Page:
5. 5. Sabri Attajkani, Abdellatif Khamlichi, Abdellah Jabbouri / International Journal of Engineering Research and Applications (IJERA) ISSN: 2248-9622 www.ijera.com Vol. 3, Issue 1, January -February 2013, pp.1178-1183 3.5E+05 3.5E+05 3.0E+05 3.0E+05 Base shear (N) Base shear (N) 2.5E+05 2.5E+05 100x100 100x100 2.0E+05 2.0E+05 200x200 200x200 300x300 300x300 1.5E+05 1.5E+05 400x400 400x400 1.0E+05 1.0E+05 5.0E+04 5.0E+04 0.0E+00 0.0E+00 0 0.2 0.4 0.6 0.8 0 0.2 0.4 0.6 0.8 Roof drift (m) Roof drift (m)(8b) (8f) 3.5E+05 Figure 8: Pushover curves as function of infill 3.0E+05 sections for the different infilled configurations; (a) 100x100 bared frame; (b) bared first storey; (c) bared Base shear (N) 2.5E+05 200x200 second storey; (d) bared third storey; (e) bared fourth 300x300 2.0E+05 400x400 storey and (f) completely infilled frame 1.5E+05 Fig.8 and Fig.9 show that infill has always 1.0E+05 a benefit effect of the lateral seismic behavior of the 5.0E+04 portal frame as the obtained capacities are always 0.0E+00 higher independently of where the infill has been 0 0.2 0.4 0.6 0.8 placed. As this can be seen from Fig.8b, if the first Roof drift (m) storey is not infilled, then there is no need to seek(8c) enhancing the seismic behavior of the building, by inserting infills in the upper stories. Also, as seen 3.5E+05 from Fig. 9a, if the infill quantity is not enough, only 100x100 insignificant changes will be observed on the 3.0E+05 200x200 300x300 capacities independently from where the weak Base shear (N) 2.5E+05 400x400 storey exists. The infill will affect in this case only 2.0E+05 the initial stiffness and insignificant variations 1.5E+05 appear in the lateral capacity. 1.0E+05 1.0E+05 5.0E+04 8.0E+04 0.0E+00 Base shear (N) 0 0.2 0.4 0.6 0.8 6.0E+04 Roof drift (m) Bared frame Bared first storey(8d) 4.0E+04 Bared second storey Bared third storey Bared fourth storey 2.0E+04 Complete filled frame 3.5E+05 3.0E+05 0.0E+00 Base shear (N) 2.5E+05 0 0.1 0.2 0.3 0.4 0.5 0.6 0.7 Roof drift (m) 100x100 2.0E+05 200x200 (9a) 1.5E+05 300x300 1.6E+05 400x400 1.0E+05 5.0E+04 1.2E+05 Base shear (N) 0.0E+00 0 0.2 0.4 0.6 0.8 8.0E+04 Roof drift (m) Bared frame Bared first storey(8e) 4.0E+04 Bared second storey Bared third storey Bared fourth storey Complete filled frame 0.0E+00 0 0.1 0.2 0.3 0.4 0.5 0.6 0.7 Roof drift (m) (9b) 1182 | P a g e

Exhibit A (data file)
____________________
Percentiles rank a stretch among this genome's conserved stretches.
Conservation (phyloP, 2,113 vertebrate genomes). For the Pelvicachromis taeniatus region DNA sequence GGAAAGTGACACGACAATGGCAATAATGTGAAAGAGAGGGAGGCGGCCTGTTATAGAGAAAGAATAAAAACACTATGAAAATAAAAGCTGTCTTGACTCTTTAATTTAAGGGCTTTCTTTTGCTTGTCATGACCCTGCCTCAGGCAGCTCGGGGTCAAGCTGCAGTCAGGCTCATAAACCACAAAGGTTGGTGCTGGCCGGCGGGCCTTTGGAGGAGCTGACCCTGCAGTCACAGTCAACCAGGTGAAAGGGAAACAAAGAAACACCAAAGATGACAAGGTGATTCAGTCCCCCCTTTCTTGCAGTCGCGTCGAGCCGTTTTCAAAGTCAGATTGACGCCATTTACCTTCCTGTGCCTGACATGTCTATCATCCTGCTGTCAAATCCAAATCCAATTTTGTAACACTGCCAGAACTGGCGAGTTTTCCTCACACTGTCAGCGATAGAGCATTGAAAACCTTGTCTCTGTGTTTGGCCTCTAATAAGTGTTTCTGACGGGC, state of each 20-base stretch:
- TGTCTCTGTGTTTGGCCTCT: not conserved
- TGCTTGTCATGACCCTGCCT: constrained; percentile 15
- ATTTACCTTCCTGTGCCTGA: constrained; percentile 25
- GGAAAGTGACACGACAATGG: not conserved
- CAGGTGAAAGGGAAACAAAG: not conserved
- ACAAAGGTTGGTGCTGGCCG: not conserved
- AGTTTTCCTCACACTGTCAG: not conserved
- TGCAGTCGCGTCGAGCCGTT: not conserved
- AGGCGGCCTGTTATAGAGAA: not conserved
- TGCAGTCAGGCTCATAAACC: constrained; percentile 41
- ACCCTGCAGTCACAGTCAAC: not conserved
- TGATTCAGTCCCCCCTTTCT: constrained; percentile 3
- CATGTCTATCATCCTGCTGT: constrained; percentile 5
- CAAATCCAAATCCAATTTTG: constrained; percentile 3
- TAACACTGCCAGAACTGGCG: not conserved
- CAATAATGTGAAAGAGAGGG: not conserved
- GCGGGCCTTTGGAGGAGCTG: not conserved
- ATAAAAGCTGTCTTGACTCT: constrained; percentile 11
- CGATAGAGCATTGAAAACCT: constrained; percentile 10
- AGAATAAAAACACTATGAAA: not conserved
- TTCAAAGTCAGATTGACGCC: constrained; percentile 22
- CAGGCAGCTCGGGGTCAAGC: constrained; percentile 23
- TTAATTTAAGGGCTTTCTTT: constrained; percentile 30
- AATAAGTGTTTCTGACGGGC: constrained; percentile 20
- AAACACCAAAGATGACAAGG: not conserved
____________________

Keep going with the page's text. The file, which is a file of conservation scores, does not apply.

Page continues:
6. 6. Sabri Attajkani, Abdellatif Khamlichi, Abdellah Jabbouri / International Journal of Engineering Research and Applications (IJERA) ISSN: 2248-9622 www.ijera.com Vol. 3, Issue 1, January -February 2013, pp.1178-1183 2.5E+05 stories should be first infilled and the infill quantity Bared frame Bared first storey should be significant. Bared second storey 2.0E+05 Bared third storey The obtained results have shown also that Bared fourth storey some infill configurations with bared stories areBase shear (N) Complete filled frame 1.5E+05 more advantageous than the complete infilled frame 1.0E+05 in terms of ductility, while the highest stiffness is always achieved by the configuration where all the 5.0E+04 stories are infilled. 0.0E+00 REFERENCES 0 0.1 0.2 0.3 0.4 0.5 0.6 0.7 Rood drift (m) [1] H. Holmes. Steel frames with brickwork (9c) and concrete infilling. Proceedings of the 3.0E+05 Institute of Civil Engineers 1961; 19:473- 478. 2.5E+05 [2] B. Stafford Smith. Behaviour of the square 2.0E+05 infilled frames. Journal of Structural Div.Base shear (N) ASCE 1966; 92:381-403. 1.5E+05 [3] R.E. Klingner, V.V. Bertero. Earthquake 1.0E+05 resistance of infilled frames. Journal of 5.0E+04 Bared frame Bared first storey Structural Engineering, ASCE 1978; Bared second storey Bared fourth storey Bared third storey Complete fillled frame 104:973-989. 0.0E+00 0 0.1 0.2 0.3 0.4 0.5 0.6 0.7 [4] T.N. Valiasis, K.C. Stylianidis, G.G. Roof drift (m) Penelis. Hysteresis Model for weak brick (9d) masonry infills in R/C frames under lateral Figure 9: Pushover curves as function of the infilled reversals. European Earthquake configuration for different infill sections; (a) Engineering 1993; 1:1–9. 100 100 ; (b) 200 200 ; (c) 300  300 ; (d) [5] T.B. Panagiotakos, M.N. Fardis. Seismic 400 400 ; (e) bared fourth storey and (f) response of infilled RC frames structures. completely infilled frame Proceedings of the 11th World Conference Some frame configurations with partially on Earthquake Engineering, Acapulco, infilled stories are more advantageous than the Mexico. Paper no. 225. Oxford: Pergamon, complete infilled frame in terms of ductility as this 1996. can be seen from Fig.8e, Fig.8f , Fig.9c and Fig.9d. [6] Applied Technology Council. NEHRP The bared fourth storey will have quantitatively Guidelines for the seismic rehabilitation of higher ductility than the complete infilled frame buildings. FEMA 273, prepared by ATC even if the initial stiffness shows the reverse (project 33) for the Building Seismic Safety behavior. This behavior can be beneficial if Council. Washington (DC): Federal confirmed by experimental tests in order to increase Emergency Management Agency; 1997. seismic performance of buildings. It can be assessed [7] Applied Technology Council. Evaluation of also through a dynamic modelling of the building, as earthquake damaged concrete and masonry irregularity from bared stories can have a drastic wall buildings - basic procedures manual. effect on the results that could not be assessed FEMA 306, prepared by ATC (project 43) through only nonlinear static analysis. for the Partnership for Response and Recovery. Washington (DC): The Federal 6. CONCLUSION Emergency Management Agency; 1998. The effect of infills on seismic performance [8] ASCE. FEMA 356 Prestandard and of reinforced concrete building was analyzed. This commentary for the seismic rehabilitation was achieved through using the concept of of buildings. Reston (VA): American equivalent compression diagonal strut that enables to Society of Civil Engineers; 2000. model the infill mechanical behavior. Considering [9] R.J. Mainstone. On the stiffnesses and regular buildings for which the seismic response can strengths of infilled frames. Proc Inst Civil be sought by means of the equivalent portal frame Eng 1971(Suppl. iv):57-90 [7360 S]. subjected to lateral static equivalent loads to seismic [10] B. Stafford Smith. Behavior of square action, pushover curves were derived by using infilled frames. Journal of Structural ZeusNL software package. Engineering, ASCE 1966:381-403. The obtained results have shown that infill [11] A.S. Elnashai, V.K. Papanikolaou, D.H. enhances always seismic performance. This Lee, 2008. Zeus NL A system for inelastic enhancement is however largely affected by the analysis: User Manual, Version 1.8.7, distribution of infill through the levels of the University of Illinois at Urbana Champaign, building stories. For infill to be beneficial, the lower Mid- America Earthquake Center. 1183 | P a g e